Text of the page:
Two water quality networks, Arsenic Knowledge and Action Network (AKAN) – coordinated by SaciWATERs, and Fluoride Knowledge and Action Network (FKAN) – coordinated by INREM Foundation, have been involved in a European Union supported initiative, which aims to address fluoride and arsenic contamination issues in eight vulnerable districts of India. This is done by establishing a people centric district platform. In this context, a wide diversity of stakeholders are involved in each location. One important element is to share the tale of field level challenges, learning, experience and success with each others.
Both organizations dedicated two days focusing on ”how to share field realities” to each other, to people on the ground and to external partners through a interesting and impactful way. Considering this theme as backbone, a workshop on “Telling the water quality story” was organized from 25–26 February 2019 at YMCA, New Delhi.
The key participants of the workshop were from district level – where the project is currently implemented – and from other civil society and philanthropic organizations. Overall 25–30 participants attended this two days workshop. The approach of the workshop was lecture, group exercises, group discussions and screening of a video and documentary. The workshop was jointly organized by INREM foundation and SaciWATERs with the support of European Union.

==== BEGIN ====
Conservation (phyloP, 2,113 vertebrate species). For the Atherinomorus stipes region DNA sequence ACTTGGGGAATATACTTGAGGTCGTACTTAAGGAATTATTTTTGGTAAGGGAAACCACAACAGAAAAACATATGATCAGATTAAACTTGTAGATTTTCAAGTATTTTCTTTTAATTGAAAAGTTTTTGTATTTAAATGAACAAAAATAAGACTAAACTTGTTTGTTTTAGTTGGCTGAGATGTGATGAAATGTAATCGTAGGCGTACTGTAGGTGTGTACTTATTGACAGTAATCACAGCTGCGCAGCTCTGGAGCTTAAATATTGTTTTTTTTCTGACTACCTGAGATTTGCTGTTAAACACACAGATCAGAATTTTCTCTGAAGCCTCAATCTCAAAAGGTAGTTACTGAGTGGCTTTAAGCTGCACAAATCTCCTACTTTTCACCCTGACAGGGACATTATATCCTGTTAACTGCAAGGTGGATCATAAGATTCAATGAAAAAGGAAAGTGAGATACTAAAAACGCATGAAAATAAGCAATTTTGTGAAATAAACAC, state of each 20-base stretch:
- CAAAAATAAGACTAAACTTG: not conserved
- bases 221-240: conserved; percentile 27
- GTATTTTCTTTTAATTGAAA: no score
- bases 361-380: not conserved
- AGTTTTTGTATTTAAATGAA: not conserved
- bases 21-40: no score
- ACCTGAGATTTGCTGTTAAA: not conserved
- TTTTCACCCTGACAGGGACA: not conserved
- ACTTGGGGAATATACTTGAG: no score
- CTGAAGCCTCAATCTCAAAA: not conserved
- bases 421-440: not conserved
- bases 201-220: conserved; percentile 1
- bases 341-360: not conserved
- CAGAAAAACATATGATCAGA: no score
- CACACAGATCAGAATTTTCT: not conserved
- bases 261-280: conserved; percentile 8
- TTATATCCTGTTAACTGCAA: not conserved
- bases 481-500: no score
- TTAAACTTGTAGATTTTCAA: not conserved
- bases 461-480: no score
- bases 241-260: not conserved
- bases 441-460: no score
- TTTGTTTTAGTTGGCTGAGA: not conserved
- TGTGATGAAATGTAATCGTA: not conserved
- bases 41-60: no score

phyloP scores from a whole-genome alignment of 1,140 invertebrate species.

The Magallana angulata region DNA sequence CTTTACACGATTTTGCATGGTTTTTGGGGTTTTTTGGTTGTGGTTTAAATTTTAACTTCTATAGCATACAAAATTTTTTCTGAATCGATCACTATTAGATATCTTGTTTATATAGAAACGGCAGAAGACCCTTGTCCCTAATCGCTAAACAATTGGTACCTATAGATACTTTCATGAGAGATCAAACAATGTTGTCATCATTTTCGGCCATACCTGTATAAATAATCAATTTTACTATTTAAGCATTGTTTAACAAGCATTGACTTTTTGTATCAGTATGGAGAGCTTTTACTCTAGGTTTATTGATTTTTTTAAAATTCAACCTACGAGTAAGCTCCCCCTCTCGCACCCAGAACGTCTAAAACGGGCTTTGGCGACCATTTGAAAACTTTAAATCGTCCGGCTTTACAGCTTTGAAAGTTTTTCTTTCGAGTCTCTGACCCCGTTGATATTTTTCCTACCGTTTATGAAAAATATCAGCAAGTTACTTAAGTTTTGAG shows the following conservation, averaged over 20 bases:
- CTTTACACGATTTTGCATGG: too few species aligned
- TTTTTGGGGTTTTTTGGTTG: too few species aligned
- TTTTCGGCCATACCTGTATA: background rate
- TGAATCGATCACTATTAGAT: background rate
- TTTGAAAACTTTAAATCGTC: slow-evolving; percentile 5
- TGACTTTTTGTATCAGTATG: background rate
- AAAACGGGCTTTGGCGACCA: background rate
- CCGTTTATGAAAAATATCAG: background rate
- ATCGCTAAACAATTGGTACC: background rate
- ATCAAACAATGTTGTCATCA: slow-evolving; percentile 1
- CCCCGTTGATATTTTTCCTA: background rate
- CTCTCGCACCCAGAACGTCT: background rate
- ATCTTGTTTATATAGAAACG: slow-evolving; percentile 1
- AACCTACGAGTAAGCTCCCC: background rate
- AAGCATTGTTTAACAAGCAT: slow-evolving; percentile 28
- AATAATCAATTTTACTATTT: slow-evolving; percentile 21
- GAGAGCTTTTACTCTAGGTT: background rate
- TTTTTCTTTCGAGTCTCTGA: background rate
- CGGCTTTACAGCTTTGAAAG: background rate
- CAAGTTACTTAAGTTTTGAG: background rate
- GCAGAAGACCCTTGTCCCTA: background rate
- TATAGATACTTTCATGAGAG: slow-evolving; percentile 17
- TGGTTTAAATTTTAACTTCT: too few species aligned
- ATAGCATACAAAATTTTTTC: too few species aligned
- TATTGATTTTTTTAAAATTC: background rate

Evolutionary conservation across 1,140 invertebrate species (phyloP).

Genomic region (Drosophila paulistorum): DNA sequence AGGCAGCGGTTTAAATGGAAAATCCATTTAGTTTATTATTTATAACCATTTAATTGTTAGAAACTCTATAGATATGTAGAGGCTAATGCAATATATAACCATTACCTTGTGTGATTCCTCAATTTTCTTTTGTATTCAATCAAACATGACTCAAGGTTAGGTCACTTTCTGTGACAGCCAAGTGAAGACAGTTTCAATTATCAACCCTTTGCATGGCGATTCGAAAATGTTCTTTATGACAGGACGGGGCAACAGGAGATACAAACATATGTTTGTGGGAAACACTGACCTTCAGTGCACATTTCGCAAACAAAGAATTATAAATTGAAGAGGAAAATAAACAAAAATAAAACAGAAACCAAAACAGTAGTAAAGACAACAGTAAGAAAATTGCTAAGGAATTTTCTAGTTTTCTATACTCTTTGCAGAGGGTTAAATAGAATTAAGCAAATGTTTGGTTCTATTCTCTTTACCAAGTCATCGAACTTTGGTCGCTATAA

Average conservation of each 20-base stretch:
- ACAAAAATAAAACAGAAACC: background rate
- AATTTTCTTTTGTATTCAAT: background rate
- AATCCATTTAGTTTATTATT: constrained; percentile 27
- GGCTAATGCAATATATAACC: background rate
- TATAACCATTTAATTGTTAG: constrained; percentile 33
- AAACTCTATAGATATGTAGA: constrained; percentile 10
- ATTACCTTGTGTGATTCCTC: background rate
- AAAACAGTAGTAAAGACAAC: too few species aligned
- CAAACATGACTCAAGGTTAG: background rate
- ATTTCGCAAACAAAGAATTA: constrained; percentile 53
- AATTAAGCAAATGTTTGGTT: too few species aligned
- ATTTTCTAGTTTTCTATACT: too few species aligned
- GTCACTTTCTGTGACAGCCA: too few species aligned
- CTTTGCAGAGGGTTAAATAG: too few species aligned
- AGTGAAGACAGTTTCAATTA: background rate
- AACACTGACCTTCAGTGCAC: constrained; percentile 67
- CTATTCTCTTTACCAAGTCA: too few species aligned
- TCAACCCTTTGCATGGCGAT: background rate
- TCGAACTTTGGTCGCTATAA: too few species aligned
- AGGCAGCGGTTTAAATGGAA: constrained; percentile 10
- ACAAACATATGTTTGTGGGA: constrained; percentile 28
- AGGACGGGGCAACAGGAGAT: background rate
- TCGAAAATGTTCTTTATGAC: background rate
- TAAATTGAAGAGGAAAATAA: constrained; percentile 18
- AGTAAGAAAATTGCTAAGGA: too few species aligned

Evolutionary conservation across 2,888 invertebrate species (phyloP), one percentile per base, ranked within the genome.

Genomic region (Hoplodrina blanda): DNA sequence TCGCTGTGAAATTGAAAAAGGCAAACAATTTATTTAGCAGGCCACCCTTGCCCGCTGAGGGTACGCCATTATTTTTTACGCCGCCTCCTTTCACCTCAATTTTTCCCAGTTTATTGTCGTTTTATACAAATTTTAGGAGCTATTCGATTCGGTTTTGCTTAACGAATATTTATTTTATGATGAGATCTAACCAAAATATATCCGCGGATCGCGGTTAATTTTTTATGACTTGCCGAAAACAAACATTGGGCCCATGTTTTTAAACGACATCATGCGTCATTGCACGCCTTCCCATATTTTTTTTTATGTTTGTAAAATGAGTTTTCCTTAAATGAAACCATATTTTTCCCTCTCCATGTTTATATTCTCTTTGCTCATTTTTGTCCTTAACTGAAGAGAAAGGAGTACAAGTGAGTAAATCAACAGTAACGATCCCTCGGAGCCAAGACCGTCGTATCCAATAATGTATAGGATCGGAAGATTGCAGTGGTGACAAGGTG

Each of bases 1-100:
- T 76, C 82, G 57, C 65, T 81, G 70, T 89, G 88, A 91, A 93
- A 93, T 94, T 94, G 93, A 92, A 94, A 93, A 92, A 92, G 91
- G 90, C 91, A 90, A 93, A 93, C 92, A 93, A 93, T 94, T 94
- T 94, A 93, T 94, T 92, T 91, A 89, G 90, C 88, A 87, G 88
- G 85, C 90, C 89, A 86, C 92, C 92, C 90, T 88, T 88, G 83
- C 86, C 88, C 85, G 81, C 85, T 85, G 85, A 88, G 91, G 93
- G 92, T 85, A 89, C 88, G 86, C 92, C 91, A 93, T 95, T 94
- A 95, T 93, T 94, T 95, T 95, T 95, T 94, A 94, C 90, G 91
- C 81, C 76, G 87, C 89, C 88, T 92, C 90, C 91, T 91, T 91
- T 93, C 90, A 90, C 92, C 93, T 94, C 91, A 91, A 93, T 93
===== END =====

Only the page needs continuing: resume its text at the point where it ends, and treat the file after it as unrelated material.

Story telling is a method of conveying information, creating stronger community ties and developing good listening skills. In the workshop it was introduced with elements of a story, which was a good way to keep attention and interest of the audience. Context, situation, characters and status are integral elements of an ideal story. Considering the water quality issues and keeping these elements in mind, participants were asked to share a story from their respective fields.
Second day of the workshop was mainly focused on data concept, different formats and various tools that are used for generating water quality data. In line with that the discussion was mainly focused on gathering community-owned water quality data, so that the participants have capacity to understand it and execute data in decision making process.
Through the workshop participants were encouraged to share field level experiences in a frame of story, keeping in mind the elements of it. The participants also committed that they would contribute their field level story for the knowledge repository. This is a platform that has been developed by the two water quality networks, with support from other organizations, to store field level experiences.